This post was printed in the February 2011 issue of Doors and Hardware
It’s hard to believe that this question still comes up as often as it does, so I’m hoping to definitively answer it once and for all. The question is “Do single bathrooms require locks which release with one operation?”
The question is most often asked in regard to single bathrooms, but it could apply to other rooms as well. Does a storage room door need to unlatch with one operation? How about a fitting room in a clothing store? I know it’s fairly common to see a latchset/lockset with a separate deadbolt above it, but the locations where this is allowed are actually very limited.
In my opinion, egress doors need to unlatch with one operation unless they’re on the list of exceptions that I’ll cover below. When I say “unlatch with one operation,” I mean that when you turn the lever on a lockset, retract a deadbolt with a thumbturn, OR push on the touchpad of a panic device – only ONE of those operations, not multiple – the door is unlatched and ready to be opened. The act of opening the door by pushing or pulling on it does not count as one of the operations, as the requirement is that the doors UNLATCH with one operation, not OPEN with one operation.
I combed through the codes and standards to see what I could find on this topic, and here’s what I learned:
International Building Code (2009) states that “the unlatching of any door or leaf shall not require more than one operation.” The exceptions are 1) places of detention or restraint, 2) doors where manual flush bolts are allowed (new in 2009, so check it out), 3) doors with automatic flush bolts, and 4) doors from individual Group R dwelling units with an occupant load of 10 or less – a separate nightlatch, deadbolt, or security chain is allowed, as long as it doesn’t require a key or tool to release it from the interior.*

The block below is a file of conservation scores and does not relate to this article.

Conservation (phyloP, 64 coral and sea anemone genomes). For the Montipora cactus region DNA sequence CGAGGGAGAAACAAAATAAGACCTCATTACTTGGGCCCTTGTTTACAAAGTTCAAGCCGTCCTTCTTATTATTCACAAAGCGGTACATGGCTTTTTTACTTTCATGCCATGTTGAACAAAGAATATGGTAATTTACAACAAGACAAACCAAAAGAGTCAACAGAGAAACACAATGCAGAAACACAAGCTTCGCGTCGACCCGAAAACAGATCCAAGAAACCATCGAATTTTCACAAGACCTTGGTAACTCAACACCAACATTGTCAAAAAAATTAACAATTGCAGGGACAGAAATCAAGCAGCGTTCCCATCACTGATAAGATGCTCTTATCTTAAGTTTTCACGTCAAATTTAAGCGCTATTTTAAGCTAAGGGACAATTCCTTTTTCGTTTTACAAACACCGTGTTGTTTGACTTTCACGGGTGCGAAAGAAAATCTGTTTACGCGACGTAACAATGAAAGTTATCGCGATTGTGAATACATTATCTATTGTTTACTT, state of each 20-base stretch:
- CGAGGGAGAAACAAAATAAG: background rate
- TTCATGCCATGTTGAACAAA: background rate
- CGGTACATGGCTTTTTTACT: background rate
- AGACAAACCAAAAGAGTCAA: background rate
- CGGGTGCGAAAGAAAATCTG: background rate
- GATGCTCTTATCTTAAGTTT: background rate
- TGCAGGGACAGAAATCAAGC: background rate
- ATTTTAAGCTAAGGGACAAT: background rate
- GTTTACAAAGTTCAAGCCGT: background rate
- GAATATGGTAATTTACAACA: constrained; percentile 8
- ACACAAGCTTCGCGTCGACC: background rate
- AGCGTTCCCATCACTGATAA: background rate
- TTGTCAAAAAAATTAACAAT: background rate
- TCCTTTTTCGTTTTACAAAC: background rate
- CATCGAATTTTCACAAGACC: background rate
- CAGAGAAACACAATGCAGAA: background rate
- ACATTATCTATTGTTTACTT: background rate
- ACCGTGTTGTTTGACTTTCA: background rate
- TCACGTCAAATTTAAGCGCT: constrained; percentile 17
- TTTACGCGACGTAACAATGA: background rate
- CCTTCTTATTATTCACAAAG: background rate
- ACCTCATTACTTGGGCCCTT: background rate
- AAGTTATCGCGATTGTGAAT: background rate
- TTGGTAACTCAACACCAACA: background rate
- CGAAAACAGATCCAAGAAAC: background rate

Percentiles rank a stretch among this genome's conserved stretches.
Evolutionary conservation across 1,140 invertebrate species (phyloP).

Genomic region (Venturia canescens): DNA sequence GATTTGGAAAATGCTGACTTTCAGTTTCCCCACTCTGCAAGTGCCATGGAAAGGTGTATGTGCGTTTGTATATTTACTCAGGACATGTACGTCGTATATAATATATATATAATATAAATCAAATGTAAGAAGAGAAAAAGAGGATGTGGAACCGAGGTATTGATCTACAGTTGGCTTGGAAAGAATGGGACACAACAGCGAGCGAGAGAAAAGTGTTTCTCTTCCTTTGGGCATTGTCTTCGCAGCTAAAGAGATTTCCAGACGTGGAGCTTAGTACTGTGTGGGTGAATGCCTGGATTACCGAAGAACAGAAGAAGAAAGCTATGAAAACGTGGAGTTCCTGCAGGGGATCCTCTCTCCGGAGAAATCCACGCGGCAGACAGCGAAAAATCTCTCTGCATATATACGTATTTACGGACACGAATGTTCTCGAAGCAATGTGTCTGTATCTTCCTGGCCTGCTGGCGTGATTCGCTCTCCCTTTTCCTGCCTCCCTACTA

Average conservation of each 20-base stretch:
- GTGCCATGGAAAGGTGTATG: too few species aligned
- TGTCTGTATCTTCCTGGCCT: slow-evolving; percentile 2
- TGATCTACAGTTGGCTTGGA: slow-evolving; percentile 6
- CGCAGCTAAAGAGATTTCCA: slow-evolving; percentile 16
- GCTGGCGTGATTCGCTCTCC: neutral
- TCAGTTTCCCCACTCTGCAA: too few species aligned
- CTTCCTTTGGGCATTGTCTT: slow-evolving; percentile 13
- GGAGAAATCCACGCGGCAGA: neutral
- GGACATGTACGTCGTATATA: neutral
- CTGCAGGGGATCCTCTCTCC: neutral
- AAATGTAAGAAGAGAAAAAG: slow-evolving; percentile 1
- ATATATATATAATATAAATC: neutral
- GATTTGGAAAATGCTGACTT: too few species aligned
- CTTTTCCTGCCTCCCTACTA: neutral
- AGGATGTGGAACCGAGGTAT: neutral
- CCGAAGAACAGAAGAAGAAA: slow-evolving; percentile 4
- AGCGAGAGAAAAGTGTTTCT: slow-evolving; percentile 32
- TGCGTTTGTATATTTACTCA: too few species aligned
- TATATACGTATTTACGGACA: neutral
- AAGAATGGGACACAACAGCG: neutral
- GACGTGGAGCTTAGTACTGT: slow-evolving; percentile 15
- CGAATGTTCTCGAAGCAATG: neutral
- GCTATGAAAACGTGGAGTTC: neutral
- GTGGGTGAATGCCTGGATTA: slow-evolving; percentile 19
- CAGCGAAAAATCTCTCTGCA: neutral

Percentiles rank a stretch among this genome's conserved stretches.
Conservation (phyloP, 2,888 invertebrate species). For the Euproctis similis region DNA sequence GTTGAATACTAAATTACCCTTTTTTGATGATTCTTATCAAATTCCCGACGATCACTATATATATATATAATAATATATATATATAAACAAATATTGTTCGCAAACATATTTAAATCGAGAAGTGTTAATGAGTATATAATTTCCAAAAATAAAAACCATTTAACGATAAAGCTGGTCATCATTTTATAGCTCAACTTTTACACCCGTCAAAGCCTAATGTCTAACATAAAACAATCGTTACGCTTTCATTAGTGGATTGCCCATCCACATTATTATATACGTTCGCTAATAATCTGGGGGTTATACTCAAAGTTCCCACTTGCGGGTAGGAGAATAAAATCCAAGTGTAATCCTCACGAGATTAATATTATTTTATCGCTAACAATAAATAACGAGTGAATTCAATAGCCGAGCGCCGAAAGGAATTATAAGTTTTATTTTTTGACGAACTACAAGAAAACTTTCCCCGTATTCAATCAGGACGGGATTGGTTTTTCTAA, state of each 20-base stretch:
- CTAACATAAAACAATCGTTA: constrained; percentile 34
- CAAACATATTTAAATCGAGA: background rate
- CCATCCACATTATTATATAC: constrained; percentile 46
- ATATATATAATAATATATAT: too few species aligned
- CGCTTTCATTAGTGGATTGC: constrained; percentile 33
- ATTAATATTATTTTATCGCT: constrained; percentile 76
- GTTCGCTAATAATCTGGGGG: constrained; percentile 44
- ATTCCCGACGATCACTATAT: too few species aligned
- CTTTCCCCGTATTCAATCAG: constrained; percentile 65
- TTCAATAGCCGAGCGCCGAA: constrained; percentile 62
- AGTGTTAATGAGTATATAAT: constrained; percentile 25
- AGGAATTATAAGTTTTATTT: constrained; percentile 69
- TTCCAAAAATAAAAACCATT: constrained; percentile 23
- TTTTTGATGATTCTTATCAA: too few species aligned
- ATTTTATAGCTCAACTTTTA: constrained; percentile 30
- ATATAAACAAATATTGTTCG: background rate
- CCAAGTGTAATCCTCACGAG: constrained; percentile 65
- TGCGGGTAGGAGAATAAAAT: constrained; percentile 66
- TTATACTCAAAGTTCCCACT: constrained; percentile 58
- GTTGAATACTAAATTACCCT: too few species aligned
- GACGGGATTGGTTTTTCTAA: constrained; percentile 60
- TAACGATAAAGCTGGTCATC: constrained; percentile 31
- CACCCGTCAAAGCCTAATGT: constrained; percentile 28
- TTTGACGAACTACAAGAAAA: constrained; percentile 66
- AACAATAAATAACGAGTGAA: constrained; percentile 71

NFPA 101 (2009) states that the releasing mechanism on the door must not require more than one releasing operation, with the exception of residential dwelling units. The requirements for residential dwelling units are similar to the IBC – the separate lock on a dwelling unit door must be able to be released without a key or tool.*
ADA (2010) & ICC/ANSI A117.1 (2003) – I could not find any language in the current standards regarding a single operation, only that the hardware is operable with one hand (somebody correct me if I’m wrong), but your local accessibility standards may include this requirement (Massachusetts AAB standards do).
NFPA 80 (2007) states that separate deadbolts are only allowed on fire doors which are not in the means of egress, which muddies things a bit because the life safety and building codes would allow a separate deadbolt on a fire-rated dwelling unit entry door. The life safety and building codes would prevail in this situation.
*Be careful of local codes as they may include requirements for accessible/adaptable dwelling units with interconnected locks (Massachusetts AAB standards do).
The bottom line is that a single bathroom does require hardware which unlatches with one operation, and this would also apply to other types of rooms unless they are on the list of exceptions.
This post was originally created on August 25th, 2010, and was printed in the February 2011 issue of Doors & Hardware magazine.
If you’d like to read some discussion about this topic including a staff opinion from the ICC, here’s a link to the Advanced Code Group board, and here are the code excerpts referenced by this post.